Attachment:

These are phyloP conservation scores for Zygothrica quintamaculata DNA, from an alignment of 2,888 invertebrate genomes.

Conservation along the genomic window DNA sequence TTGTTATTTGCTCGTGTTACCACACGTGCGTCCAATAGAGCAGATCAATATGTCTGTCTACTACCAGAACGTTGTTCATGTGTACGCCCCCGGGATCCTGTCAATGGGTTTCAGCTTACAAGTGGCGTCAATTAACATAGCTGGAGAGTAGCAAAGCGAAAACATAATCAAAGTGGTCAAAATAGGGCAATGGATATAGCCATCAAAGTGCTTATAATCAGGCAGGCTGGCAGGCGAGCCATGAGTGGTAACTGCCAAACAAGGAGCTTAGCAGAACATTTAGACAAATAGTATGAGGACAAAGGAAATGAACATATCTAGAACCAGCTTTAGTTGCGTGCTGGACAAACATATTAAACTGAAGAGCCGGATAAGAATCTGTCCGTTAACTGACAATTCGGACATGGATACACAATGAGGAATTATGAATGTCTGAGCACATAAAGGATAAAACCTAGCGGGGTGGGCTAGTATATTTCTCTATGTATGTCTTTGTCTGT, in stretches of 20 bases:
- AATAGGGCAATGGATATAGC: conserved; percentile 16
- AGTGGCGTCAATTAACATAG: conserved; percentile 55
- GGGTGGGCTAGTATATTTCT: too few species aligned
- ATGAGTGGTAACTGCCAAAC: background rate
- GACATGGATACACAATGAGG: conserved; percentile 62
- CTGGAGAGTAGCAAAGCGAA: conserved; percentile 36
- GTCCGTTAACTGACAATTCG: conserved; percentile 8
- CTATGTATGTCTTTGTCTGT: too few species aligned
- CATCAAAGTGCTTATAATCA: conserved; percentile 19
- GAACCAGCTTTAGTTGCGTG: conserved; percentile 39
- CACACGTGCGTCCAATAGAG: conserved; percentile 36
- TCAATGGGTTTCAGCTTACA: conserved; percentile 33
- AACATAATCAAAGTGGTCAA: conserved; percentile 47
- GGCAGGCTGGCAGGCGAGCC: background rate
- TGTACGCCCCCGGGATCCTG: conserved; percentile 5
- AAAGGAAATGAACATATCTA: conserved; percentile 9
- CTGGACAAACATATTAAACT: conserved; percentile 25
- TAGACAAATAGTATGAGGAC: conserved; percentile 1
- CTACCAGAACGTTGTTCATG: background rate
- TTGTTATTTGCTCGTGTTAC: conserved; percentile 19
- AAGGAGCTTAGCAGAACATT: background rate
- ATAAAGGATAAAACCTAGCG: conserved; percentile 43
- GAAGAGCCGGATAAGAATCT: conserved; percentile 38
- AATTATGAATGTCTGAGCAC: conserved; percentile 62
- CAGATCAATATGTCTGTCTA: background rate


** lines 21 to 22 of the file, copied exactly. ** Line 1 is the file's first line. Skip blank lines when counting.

- CTACCAGAACGTTGTTCATG: background rate
- TTGTTATTTGCTCGTGTTAC: conserved; percentile 19